The decision to draw the Rugby World Cup pools two-and-a-half years before the tournament’s kick-off favoured few teams more than England.

At the time ranked third in the world - therefore earning a place among the top seeds - things have since unravelled to the extent that they limp to France having slid to eighth in the rankings amid a litany of issues.

Chief among them is poor form. Eddie Jones was sacked in December 2022 after winning one of four autumn tests, but a turnaround under his successor Steve Borthwick is yet to materialise.

After finishing a disappointing fourth in the Six Nations, Borthwick’s side had a disastrous World Cup preparation that culminated in a first-ever defeat to Fiji in their final warm-up game at a disbelieving Twickenham.

That result was the most startling example yet of the disarray that has characterised the national team in recent times, with fans often complaining of a lack of identity to the side.

Things were made worse by captain Owen Farrell and Billy Vunipola earning suspensions, while Jack van Poortfleit and Anthony Watson suffered tournament-ending injuries.

But for all the doom and gloom, there is plenty of room for optimism about their chances in France.

England have been drawn in an eminently winnable pool and should they progress, they will fancy their chances against whoever they meet in the quarter-finals from Pool C.

Crisis or no crisis, reaching the semi-finals is a very realistic objective.

This is, after all, an England side still featuring many of the players who produced a performance for the ages to beat the All Blacks and reach the final four years ago.

English fans will hope that despite recent evidence, a talented squad will rediscover its mojo and confidence when it matters most.

They won’t be able to ease themselves into the tournament, though, as first up is a head-to-head with the highest-ranked team in the pool, world No. 6 Argentina.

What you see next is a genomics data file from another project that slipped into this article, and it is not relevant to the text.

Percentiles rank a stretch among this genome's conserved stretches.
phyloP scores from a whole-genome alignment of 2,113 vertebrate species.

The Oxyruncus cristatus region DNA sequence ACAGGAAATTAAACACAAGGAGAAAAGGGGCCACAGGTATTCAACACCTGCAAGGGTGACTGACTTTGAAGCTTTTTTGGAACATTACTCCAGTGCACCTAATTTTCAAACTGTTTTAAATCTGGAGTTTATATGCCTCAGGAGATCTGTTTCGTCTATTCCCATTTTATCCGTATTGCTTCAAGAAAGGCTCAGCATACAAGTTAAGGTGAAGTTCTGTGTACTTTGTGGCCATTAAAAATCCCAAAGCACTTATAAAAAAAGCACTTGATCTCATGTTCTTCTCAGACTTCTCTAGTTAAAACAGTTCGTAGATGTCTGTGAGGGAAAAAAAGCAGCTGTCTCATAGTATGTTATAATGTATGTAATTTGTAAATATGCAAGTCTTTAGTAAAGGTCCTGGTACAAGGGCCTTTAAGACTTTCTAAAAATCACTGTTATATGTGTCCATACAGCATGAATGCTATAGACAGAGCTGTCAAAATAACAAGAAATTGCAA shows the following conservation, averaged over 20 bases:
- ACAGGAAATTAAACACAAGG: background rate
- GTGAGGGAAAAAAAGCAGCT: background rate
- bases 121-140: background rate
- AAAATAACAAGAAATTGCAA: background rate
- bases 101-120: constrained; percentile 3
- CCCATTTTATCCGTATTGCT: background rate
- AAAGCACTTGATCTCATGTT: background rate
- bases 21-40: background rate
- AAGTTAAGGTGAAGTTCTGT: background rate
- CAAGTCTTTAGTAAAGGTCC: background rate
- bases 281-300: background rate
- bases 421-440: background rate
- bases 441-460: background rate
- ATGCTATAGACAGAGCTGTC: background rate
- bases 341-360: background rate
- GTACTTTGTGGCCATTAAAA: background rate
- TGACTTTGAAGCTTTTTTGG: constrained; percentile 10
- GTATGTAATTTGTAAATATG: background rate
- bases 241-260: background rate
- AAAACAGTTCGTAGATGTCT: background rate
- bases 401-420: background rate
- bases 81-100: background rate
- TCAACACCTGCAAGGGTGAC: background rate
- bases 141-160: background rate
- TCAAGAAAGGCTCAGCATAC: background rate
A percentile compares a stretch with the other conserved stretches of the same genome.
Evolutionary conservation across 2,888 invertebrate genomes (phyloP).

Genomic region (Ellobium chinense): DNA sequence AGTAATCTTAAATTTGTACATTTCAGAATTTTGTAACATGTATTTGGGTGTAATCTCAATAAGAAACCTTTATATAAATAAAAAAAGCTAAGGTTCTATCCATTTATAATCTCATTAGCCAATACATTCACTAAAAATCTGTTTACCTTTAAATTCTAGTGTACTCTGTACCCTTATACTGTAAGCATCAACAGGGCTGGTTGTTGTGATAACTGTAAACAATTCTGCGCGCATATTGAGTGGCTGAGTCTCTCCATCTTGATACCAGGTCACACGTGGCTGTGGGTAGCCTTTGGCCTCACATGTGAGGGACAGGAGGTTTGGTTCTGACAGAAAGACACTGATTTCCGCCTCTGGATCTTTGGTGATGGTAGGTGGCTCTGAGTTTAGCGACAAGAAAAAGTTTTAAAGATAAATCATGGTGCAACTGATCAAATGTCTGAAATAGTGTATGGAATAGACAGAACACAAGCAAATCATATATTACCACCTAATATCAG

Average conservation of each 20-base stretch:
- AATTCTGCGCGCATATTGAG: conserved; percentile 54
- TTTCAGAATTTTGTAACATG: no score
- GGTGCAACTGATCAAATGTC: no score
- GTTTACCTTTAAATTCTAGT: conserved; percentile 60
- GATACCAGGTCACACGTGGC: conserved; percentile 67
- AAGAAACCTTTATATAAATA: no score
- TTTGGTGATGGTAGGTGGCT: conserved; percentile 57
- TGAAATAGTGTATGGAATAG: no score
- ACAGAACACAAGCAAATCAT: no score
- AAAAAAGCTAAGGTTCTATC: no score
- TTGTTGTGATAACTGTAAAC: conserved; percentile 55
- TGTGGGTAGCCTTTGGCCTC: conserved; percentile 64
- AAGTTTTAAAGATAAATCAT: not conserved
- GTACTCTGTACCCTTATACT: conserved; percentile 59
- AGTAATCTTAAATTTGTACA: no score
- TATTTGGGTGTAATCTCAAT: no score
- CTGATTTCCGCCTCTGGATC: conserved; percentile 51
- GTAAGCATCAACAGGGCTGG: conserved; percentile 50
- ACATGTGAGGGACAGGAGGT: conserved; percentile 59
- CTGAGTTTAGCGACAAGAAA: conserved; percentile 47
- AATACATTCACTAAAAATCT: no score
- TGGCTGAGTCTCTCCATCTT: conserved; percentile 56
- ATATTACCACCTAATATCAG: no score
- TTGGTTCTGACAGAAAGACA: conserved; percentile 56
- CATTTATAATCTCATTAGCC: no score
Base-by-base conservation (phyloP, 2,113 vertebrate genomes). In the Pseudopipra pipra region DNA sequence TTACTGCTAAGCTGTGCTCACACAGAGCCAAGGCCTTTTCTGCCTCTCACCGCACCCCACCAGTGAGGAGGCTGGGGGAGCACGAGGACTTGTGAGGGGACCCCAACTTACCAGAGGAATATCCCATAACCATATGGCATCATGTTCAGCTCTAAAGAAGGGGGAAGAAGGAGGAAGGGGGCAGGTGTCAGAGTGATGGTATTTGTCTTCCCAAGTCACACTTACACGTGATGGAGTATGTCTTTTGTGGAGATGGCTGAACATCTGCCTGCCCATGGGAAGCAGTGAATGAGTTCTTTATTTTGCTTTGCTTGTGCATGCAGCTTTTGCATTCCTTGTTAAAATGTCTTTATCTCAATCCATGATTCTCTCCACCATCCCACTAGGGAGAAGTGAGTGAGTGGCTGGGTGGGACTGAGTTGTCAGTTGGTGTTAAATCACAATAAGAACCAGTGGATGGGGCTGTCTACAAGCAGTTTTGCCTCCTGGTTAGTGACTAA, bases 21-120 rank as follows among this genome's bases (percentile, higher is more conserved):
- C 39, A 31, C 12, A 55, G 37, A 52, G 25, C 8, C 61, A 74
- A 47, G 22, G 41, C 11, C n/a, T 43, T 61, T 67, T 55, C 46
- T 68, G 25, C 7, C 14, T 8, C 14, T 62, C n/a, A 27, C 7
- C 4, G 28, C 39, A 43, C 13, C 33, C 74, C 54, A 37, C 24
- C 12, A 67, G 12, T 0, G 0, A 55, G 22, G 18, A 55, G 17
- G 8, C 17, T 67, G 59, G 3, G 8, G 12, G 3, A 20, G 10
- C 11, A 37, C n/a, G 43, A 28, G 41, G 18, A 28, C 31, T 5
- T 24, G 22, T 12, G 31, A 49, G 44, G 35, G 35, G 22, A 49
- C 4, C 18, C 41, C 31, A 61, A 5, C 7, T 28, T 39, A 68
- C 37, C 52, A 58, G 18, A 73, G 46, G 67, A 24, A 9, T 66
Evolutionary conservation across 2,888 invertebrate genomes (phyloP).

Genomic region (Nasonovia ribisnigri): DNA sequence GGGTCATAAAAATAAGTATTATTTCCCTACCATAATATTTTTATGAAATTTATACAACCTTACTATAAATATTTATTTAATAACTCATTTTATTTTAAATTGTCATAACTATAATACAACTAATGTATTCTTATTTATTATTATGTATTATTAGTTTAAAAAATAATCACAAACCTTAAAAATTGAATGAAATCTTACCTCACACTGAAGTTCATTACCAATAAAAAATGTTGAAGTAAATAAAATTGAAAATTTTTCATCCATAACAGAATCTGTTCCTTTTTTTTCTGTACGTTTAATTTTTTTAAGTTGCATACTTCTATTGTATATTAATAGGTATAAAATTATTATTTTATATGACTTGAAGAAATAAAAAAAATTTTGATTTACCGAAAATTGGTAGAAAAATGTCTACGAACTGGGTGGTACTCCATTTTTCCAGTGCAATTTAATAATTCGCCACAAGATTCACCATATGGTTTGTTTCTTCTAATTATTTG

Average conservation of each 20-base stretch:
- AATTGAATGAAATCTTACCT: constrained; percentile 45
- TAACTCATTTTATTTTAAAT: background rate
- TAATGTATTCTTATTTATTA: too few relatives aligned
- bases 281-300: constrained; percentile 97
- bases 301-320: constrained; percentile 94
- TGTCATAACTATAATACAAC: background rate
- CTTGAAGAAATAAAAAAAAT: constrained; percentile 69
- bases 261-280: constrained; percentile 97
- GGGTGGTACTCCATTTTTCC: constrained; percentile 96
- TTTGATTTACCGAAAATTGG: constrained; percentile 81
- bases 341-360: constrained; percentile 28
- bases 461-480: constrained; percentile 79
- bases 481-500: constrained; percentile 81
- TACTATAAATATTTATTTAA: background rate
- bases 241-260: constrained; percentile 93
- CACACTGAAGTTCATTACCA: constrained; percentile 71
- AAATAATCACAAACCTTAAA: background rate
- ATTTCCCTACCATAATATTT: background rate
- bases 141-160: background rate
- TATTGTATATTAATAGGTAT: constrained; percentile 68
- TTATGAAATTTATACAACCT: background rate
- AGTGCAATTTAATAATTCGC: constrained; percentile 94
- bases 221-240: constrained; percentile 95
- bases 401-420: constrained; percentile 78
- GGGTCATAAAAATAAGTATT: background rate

The Pumas will smell blood ahead of Saturday’s clash in Marseille and boast impressive World Cup pedigree of their own, having made the last four in 2007 and 2015.

But Michael Cheika’s men haven’t fared much better than England lately; since their stunning 25-18 win over the All Blacks in August 2022, Argentina’s record is won three, lost 11.

One encouraging caveat is that one of those wins came against England in November, while there was certainly no shame in a 2023 Rugby Championship campaign where they beat Australia and came one point short against world champions South Africa.

Edinburgh star Emiliano Boffelli’s monster boot came to the fore in Twickenham and he could be key to Argentina’s chances of taking an opening day scalp.

Japan have risen to become a major force in international rugby over the last decade, peaking with a tremendous run to the quarter-finals at their home World Cup in 2019.

Recent defeats to Italy, Fiji and Samoa mean there isn’t quite the same level of expectation around the Brave Blossoms this time around, but they proved the dangers of writing them off in 2015 by producing arguably the greatest upset in tournament history by beating South Africa.

Another team looking to spring a surprise is Samoa, who pushed Ireland hard in a 17-13 defeat in their final warm-up game and have finished second and first in the last two Pacific Nations Cup campaigns against Fiji, Tonga and Japan.

Coach Seilala Mapusua has made the most of new eligibility rules that allow players to change international allegiance if uncapped for three years, bringing in several former All Blacks and two players with prior World Cup experience in a different shirt: Charlie Faumuina (New Zealand) and Christian Leali’ifano (Australia).

While a case can be made for all four of those teams to reach the quarters, debutants Chile are massive underdogs. Their stunning qualification, where they knocked out Canada and the USA, was a superb achievement but they will have their work cut out to keep making waves at the tournament proper. 

Who to watch

From not making the squad to being thrown into the starting line-up for the opener, it’s been quite a couple of weeks for England’s lively scrum-half Alex Mitchell, who fans will hope can inject some much-needed spark.

Veteran fly-half Christian Leali’fano helped Australia reach the quarter-finals four years ago and is now looking to repeat the feat with Samoa, while Chilean speed merchant Rodrigo Fernandez won the try of the year award for his slaloming effort against the USA.   

Match of the Pool

England v Argentina – The pool opener in Marseille will be a fascinating watch between the top two-ranked teams. Neither has been in top form of late and there was only one point to split them when they met in London last year. But both boast strong squads and enviable World Cup records – who will blink first?